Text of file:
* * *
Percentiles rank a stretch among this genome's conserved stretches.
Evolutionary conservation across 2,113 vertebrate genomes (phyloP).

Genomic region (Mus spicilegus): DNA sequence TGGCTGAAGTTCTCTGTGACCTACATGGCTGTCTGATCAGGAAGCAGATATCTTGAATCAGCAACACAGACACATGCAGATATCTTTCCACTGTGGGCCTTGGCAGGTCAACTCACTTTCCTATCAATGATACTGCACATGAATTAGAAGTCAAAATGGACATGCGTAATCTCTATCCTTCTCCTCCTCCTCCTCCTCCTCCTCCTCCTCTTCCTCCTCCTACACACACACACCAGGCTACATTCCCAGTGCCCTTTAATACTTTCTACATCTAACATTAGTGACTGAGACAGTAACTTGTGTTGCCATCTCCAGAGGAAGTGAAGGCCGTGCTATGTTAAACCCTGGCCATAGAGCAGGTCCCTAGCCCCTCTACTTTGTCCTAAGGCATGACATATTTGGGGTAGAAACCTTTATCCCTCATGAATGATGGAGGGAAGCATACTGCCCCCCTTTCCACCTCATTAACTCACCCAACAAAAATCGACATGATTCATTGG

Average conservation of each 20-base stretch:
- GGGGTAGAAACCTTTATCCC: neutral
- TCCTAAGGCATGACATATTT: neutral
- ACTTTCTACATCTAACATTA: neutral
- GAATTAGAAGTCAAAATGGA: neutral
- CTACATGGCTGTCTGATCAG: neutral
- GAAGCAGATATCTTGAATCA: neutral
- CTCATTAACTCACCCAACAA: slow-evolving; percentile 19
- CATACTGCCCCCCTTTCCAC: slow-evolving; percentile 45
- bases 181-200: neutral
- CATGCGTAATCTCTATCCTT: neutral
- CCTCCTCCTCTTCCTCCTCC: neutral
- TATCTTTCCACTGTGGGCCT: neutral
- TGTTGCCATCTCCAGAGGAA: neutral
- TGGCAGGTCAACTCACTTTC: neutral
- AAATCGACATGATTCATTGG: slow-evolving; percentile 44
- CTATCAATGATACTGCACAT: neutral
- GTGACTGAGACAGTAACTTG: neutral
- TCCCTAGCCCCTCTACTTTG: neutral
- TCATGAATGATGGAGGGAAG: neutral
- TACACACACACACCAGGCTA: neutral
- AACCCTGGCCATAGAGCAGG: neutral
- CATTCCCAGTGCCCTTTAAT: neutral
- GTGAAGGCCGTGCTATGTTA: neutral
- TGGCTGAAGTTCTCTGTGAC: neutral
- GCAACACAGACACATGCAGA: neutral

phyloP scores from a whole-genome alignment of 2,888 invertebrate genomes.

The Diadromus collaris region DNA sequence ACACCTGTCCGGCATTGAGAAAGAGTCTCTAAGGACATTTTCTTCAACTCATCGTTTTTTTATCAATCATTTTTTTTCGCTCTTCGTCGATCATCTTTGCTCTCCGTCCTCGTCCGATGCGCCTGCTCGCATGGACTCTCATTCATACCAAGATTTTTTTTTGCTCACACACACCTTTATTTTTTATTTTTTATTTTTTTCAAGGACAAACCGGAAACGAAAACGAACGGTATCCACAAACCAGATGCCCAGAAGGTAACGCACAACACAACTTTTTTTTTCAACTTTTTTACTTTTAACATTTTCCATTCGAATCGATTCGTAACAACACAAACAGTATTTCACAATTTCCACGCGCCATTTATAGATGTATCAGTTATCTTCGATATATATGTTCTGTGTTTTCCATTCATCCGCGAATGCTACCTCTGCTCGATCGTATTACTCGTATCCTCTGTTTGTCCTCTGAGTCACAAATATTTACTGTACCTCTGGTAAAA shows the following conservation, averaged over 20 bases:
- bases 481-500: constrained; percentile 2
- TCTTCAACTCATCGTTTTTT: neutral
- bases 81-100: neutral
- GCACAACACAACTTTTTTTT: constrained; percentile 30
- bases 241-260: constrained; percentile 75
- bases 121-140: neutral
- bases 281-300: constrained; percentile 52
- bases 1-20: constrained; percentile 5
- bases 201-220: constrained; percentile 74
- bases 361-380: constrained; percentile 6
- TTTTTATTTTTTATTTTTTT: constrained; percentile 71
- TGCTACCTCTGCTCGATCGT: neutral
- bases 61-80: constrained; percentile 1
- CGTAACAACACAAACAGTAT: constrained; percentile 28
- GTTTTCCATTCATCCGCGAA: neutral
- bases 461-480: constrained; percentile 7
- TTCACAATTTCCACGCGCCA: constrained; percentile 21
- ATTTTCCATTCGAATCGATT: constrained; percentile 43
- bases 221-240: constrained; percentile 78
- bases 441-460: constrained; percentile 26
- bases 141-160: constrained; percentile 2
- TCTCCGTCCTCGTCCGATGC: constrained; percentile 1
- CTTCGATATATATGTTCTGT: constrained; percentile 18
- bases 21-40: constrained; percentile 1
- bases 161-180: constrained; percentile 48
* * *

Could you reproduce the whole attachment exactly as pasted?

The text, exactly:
Percentiles rank a stretch among this genome's conserved stretches.
Evolutionary conservation across 2,113 vertebrate genomes (phyloP).

Genomic region (Mus spicilegus): DNA sequence TGGCTGAAGTTCTCTGTGACCTACATGGCTGTCTGATCAGGAAGCAGATATCTTGAATCAGCAACACAGACACATGCAGATATCTTTCCACTGTGGGCCTTGGCAGGTCAACTCACTTTCCTATCAATGATACTGCACATGAATTAGAAGTCAAAATGGACATGCGTAATCTCTATCCTTCTCCTCCTCCTCCTCCTCCTCCTCCTCCTCTTCCTCCTCCTACACACACACACCAGGCTACATTCCCAGTGCCCTTTAATACTTTCTACATCTAACATTAGTGACTGAGACAGTAACTTGTGTTGCCATCTCCAGAGGAAGTGAAGGCCGTGCTATGTTAAACCCTGGCCATAGAGCAGGTCCCTAGCCCCTCTACTTTGTCCTAAGGCATGACATATTTGGGGTAGAAACCTTTATCCCTCATGAATGATGGAGGGAAGCATACTGCCCCCCTTTCCACCTCATTAACTCACCCAACAAAAATCGACATGATTCATTGG

Average conservation of each 20-base stretch:
- GGGGTAGAAACCTTTATCCC: neutral
- TCCTAAGGCATGACATATTT: neutral
- ACTTTCTACATCTAACATTA: neutral
- GAATTAGAAGTCAAAATGGA: neutral
- CTACATGGCTGTCTGATCAG: neutral
- GAAGCAGATATCTTGAATCA: neutral
- CTCATTAACTCACCCAACAA: slow-evolving; percentile 19
- CATACTGCCCCCCTTTCCAC: slow-evolving; percentile 45
- bases 181-200: neutral
- CATGCGTAATCTCTATCCTT: neutral
- CCTCCTCCTCTTCCTCCTCC: neutral
- TATCTTTCCACTGTGGGCCT: neutral
- TGTTGCCATCTCCAGAGGAA: neutral
- TGGCAGGTCAACTCACTTTC: neutral
- AAATCGACATGATTCATTGG: slow-evolving; percentile 44
- CTATCAATGATACTGCACAT: neutral
- GTGACTGAGACAGTAACTTG: neutral
- TCCCTAGCCCCTCTACTTTG: neutral
- TCATGAATGATGGAGGGAAG: neutral
- TACACACACACACCAGGCTA: neutral
- AACCCTGGCCATAGAGCAGG: neutral
- CATTCCCAGTGCCCTTTAAT: neutral
- GTGAAGGCCGTGCTATGTTA: neutral
- TGGCTGAAGTTCTCTGTGAC: neutral
- GCAACACAGACACATGCAGA: neutral

phyloP scores from a whole-genome alignment of 2,888 invertebrate genomes.

The Diadromus collaris region DNA sequence ACACCTGTCCGGCATTGAGAAAGAGTCTCTAAGGACATTTTCTTCAACTCATCGTTTTTTTATCAATCATTTTTTTTCGCTCTTCGTCGATCATCTTTGCTCTCCGTCCTCGTCCGATGCGCCTGCTCGCATGGACTCTCATTCATACCAAGATTTTTTTTTGCTCACACACACCTTTATTTTTTATTTTTTATTTTTTTCAAGGACAAACCGGAAACGAAAACGAACGGTATCCACAAACCAGATGCCCAGAAGGTAACGCACAACACAACTTTTTTTTTCAACTTTTTTACTTTTAACATTTTCCATTCGAATCGATTCGTAACAACACAAACAGTATTTCACAATTTCCACGCGCCATTTATAGATGTATCAGTTATCTTCGATATATATGTTCTGTGTTTTCCATTCATCCGCGAATGCTACCTCTGCTCGATCGTATTACTCGTATCCTCTGTTTGTCCTCTGAGTCACAAATATTTACTGTACCTCTGGTAAAA shows the following conservation, averaged over 20 bases:
- bases 481-500: constrained; percentile 2
- TCTTCAACTCATCGTTTTTT: neutral
- bases 81-100: neutral
- GCACAACACAACTTTTTTTT: constrained; percentile 30
- bases 241-260: constrained; percentile 75
- bases 121-140: neutral
- bases 281-300: constrained; percentile 52
- bases 1-20: constrained; percentile 5
- bases 201-220: constrained; percentile 74
- bases 361-380: constrained; percentile 6
- TTTTTATTTTTTATTTTTTT: constrained; percentile 71
- TGCTACCTCTGCTCGATCGT: neutral
- bases 61-80: constrained; percentile 1
- CGTAACAACACAAACAGTAT: constrained; percentile 28
- GTTTTCCATTCATCCGCGAA: neutral
- bases 461-480: constrained; percentile 7
- TTCACAATTTCCACGCGCCA: constrained; percentile 21
- ATTTTCCATTCGAATCGATT: constrained; percentile 43
- bases 221-240: constrained; percentile 78
- bases 441-460: constrained; percentile 26
- bases 141-160: constrained; percentile 2
- TCTCCGTCCTCGTCCGATGC: constrained; percentile 1
- CTTCGATATATATGTTCTGT: constrained; percentile 18
- bases 21-40: constrained; percentile 1
- bases 161-180: constrained; percentile 48